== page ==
Win over Shockers reveals the Kentucky team that Calipari knew he had all along
The Shockers were the story of the tournament but John Calipari's 'Cats -- the team pegged as the AP's preseason No. 1, the team that flailed throughout the regular season, the team that refused to give up until they beat Wichita State 78-76 -- reminded everyone what all the fuss was about five months ago.
Julius Randle and the Wildcats advance to the Sweet 16 after beating perfect Wichita State -- an exciting outcome for a team that struggled to meet expectations during the regular season.
Dilip Vishwanat / Getty Images North America
By Nate LatschFOX Sports Midwest
ST. LOUIS -- This whole thing took longer than John Calipari had hoped.
The Kentucky basketball coach knew he had a talented team coming into the season. He recruited the best class in the country, arguably the best of all time, with five players ranked among Rivals' top 11 prospects. Then the Wildcats were tabbed as the preseason No. 1 in the Associated Press Top 25 for the first time since the 1995-96 season.
It was all too much, too soon for the youngsters, who struggled at times under the weight of those expectations. They lost close games to Michigan State in November, to Baylor and North Carolina in December and then six times in Southeastern Conference play.
But they kept getting better. Kentucky showed that, proved that, on Sunday when the eighth-seeded Wildcats knocked off No. 1 seed and previously undefeated Wichita State 78-76 at Scottrade Center to advance to the Sweet 16.
"This team and what people said about this team, all we have done all year is continue to get better," Calipari said. "We hit some shots, we missed some, like every team, you hit a hole that you don't play well. But they believed in themselves."
The Shockers were the story of the tournament, but Calipari's 'Cats reminded everyone what all the fuss was about five months ago.
"I told them after the game, 'I've been hard on you like I've been every team, it's just been a longer process with you guys,'" the coach said. "But at the end of the day, you are seeing that they understand what's acceptable and what's not acceptable. I didn't do as good a job in defining roles -- that's on me, not on these young people here. But I'm just proud."
When Fred VanVleet's long 3-point attempt bounced off the back iron at the buzzer, the Kentucky players celebrated like they'd just won a championship. And, just maybe, that's how this whole thing turns out.
Willie Cauley-Stein said it felt like 5 million pounds off his shoulders.
With the way this season has unfolded in Lexington, that sounds about right.
"You're looking at the crowd and they are all going crazy and then you look at their fans and they are crying," Cauley-Stein said. "You don't want to be in that position. When you look at that, you almost feel bad because a couple more different outcomes of the game, different rebounds and shots that they make and we miss, and we're on the other side."
That is the madness of March. Had VanVleet's shot been true, the Shockers are 36-0 and Calipari, Cauley-Stein and the rest of the 'Cats are answering question after question about where it all went wrong.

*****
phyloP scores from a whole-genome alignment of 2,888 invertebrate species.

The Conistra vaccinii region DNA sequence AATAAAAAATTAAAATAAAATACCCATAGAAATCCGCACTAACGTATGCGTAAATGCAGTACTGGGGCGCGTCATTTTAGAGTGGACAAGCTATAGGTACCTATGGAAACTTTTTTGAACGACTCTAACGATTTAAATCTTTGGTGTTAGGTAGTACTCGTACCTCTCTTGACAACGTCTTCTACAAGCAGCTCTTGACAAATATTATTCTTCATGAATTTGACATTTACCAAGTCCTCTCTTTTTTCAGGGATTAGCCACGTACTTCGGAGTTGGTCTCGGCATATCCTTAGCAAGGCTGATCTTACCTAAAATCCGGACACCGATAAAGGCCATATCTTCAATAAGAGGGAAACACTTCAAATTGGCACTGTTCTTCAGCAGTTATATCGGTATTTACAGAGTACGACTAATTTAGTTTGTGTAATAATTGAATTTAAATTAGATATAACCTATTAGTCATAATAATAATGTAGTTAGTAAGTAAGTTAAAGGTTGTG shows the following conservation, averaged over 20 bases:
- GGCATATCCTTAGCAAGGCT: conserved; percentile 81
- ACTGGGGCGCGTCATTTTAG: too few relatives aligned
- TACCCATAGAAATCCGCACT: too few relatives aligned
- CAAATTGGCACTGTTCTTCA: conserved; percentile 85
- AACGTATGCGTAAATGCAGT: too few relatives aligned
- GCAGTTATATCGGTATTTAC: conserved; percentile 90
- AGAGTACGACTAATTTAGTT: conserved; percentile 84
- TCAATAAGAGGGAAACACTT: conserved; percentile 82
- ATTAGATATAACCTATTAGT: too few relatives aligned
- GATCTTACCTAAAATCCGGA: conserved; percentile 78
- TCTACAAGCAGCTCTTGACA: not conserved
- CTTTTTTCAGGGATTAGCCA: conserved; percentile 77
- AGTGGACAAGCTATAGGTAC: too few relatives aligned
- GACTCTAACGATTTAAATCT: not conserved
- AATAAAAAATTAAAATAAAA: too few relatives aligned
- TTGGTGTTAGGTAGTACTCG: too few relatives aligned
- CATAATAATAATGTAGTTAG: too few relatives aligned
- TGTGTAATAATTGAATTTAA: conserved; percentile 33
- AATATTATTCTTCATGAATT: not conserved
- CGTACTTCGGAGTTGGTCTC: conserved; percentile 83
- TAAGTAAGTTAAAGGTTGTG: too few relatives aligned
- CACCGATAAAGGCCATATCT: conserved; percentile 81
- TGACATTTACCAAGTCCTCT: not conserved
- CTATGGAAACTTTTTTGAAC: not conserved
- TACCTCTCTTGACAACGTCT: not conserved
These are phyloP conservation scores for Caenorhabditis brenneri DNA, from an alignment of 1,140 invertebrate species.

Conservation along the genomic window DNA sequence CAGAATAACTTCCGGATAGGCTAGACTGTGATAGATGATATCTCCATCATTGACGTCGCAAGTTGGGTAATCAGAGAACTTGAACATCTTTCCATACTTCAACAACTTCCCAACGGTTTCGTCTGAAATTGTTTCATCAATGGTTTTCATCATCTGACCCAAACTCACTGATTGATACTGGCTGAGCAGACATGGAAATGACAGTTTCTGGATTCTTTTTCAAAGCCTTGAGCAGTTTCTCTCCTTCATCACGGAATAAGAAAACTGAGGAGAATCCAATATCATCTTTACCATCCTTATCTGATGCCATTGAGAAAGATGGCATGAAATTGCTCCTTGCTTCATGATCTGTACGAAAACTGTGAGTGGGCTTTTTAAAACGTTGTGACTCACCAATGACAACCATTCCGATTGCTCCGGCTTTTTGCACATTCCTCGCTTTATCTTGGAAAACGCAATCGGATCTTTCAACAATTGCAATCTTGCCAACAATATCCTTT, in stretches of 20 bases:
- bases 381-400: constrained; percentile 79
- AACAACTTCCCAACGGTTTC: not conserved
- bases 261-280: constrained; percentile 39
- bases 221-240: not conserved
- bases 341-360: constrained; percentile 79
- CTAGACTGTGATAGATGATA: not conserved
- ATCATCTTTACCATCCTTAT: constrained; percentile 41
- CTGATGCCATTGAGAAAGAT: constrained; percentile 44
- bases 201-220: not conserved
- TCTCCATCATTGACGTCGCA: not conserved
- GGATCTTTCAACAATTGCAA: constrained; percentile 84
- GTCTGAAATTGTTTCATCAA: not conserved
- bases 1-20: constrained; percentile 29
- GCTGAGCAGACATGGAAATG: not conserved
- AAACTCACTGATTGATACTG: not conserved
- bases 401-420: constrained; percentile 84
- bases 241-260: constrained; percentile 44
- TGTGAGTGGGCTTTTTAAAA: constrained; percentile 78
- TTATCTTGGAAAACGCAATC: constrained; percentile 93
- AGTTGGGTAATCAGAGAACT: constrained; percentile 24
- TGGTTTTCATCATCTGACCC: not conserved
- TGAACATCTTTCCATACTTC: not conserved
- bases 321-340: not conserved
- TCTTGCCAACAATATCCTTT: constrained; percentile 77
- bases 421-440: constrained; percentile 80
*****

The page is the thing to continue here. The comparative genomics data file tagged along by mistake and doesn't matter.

Actually, they've probably done that enough already this season.
"A lot of people counted us out the first game, let alone this game," Cauley-Stein said. "It just proves to show that we just kept on fighting through all the bad stuff that happened to us this season. We're playing with the will to win, and we're playing with more energy and effort now and that's the game, especially in tournament time."
Kentucky showed it has grown from its previous struggles and, really, what would you expect from a team that starts five freshmen and counts two sophomores among its top seven players?
There were twin freshman guards Andrew and Aaron Harrison combining for 39 points, five 3-pointers, four assists (also nine turnovers) and two steals.
There was freshman forward Julius Randle flirting with a triple-double with 13 points, a game-high 10 rebounds and six assists. There was James Young, another freshman forward, who added 13 points, three threes and eight boards. There were the sophomores, Cauley-Stein and Alex Poythress, coming off the bench to contribute 10 points, five rebounds, two blocked shots and two steals.
But there also were the Wildcats, trailing by five points with just 4:36 left, refusing to quit.
"Early in the year we probably would have folded -- I'm not going to lie about that," said 7-foot freshman center Dakari Johnson. "But when we listen to Coach and really buy in to what he has to say, we're a tough team to beat."
It took a little while for them to buy in. They can admit that now.
Months ago this was possibly the most talented group Calipari had ever assembled, but it was a collection of kids from Texas, New York, Michigan, Kansas, Tennessee and Kentucky.
But it wasn't a team yet. That took time. Longer than Cal had hoped.
But the 19,676 gathered at Scottrade Center on Sunday -- and the rest of the college basketball world watching on TV -- saw how far the Wildcats have come and got a glimpse of how far they are capable of going in this tournament.
"Here's what's happened with this team," Calipari said. "They now are putting themselves in a position where they're accepting roles how they have to play. So we're becoming a better team. Individuals are losing themselves into the team, so they're playing better and more confident.
"And then the other thing is, because we've been through so much throughout the year, they're stronger. So a little lull in the game doesn't affect them. They've been through all that. Their will to win, to stay with it, all that they've been up against. And like I told them today, I just wish we had another month of the season left, like keep playing. Because we're getting better every day."
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